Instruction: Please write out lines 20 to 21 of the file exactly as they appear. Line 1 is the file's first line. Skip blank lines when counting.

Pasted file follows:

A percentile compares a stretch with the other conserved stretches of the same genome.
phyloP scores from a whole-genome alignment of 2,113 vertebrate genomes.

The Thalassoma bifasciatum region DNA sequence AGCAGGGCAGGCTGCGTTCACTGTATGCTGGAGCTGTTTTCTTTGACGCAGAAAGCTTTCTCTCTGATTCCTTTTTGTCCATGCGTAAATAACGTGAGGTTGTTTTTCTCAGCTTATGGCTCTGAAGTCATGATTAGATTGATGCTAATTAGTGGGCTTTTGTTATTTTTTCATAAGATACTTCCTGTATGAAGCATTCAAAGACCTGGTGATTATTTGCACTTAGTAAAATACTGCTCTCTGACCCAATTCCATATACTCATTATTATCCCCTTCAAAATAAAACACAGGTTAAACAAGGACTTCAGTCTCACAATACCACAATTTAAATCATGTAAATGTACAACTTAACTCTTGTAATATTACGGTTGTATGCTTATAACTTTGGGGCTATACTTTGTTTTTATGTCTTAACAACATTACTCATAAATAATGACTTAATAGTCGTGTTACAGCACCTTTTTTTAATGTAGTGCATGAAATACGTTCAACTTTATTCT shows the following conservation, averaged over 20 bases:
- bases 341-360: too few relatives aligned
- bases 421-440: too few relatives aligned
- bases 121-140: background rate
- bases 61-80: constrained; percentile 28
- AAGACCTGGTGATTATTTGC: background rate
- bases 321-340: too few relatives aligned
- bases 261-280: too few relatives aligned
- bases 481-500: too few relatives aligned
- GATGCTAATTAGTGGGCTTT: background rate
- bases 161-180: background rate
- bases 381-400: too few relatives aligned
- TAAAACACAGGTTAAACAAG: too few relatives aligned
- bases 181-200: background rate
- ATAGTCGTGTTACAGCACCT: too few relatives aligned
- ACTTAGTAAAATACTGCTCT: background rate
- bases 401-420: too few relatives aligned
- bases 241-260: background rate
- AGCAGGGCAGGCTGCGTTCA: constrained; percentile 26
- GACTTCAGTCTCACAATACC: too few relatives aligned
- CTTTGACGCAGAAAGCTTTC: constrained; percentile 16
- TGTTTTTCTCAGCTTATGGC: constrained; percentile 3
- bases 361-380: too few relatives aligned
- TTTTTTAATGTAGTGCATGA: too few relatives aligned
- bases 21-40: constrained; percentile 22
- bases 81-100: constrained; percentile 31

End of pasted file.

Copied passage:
- bases 241-260: background rate
- AGCAGGGCAGGCTGCGTTCA: constrained; percentile 26